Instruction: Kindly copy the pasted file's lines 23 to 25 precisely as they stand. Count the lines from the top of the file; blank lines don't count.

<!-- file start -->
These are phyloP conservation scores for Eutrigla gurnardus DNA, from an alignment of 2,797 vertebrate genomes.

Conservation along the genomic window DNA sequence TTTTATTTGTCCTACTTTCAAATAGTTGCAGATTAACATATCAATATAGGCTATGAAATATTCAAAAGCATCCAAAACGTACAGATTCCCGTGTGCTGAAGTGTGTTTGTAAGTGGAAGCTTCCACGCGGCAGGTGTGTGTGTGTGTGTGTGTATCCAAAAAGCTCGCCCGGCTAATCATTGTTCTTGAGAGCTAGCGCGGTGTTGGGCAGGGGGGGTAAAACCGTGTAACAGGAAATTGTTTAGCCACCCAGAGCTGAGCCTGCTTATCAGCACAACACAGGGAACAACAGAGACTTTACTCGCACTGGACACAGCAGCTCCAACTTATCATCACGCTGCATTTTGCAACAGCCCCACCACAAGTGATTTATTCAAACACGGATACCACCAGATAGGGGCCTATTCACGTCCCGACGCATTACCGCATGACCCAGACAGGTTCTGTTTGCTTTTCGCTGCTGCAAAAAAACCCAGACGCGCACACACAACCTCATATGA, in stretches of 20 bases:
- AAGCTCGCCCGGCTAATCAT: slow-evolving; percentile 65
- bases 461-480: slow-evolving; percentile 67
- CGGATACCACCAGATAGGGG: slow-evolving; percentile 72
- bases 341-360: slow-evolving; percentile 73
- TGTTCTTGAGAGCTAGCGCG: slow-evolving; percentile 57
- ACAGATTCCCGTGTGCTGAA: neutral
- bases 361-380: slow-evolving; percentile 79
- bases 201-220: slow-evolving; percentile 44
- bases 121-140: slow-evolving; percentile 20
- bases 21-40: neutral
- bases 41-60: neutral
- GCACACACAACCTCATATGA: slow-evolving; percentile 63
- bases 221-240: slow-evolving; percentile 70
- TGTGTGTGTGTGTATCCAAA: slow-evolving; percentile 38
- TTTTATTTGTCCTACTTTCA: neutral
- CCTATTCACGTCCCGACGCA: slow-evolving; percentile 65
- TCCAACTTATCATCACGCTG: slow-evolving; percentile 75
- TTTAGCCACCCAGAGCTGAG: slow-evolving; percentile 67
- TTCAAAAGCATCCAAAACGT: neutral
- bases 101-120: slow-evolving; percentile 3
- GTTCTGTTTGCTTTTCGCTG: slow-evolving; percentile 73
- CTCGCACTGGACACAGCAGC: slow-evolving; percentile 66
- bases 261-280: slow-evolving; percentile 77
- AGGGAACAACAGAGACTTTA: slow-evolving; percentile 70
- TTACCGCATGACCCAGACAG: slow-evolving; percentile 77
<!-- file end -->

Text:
- GTTCTGTTTGCTTTTCGCTG: slow-evolving; percentile 73
- CTCGCACTGGACACAGCAGC: slow-evolving; percentile 66
- bases 261-280: slow-evolving; percentile 77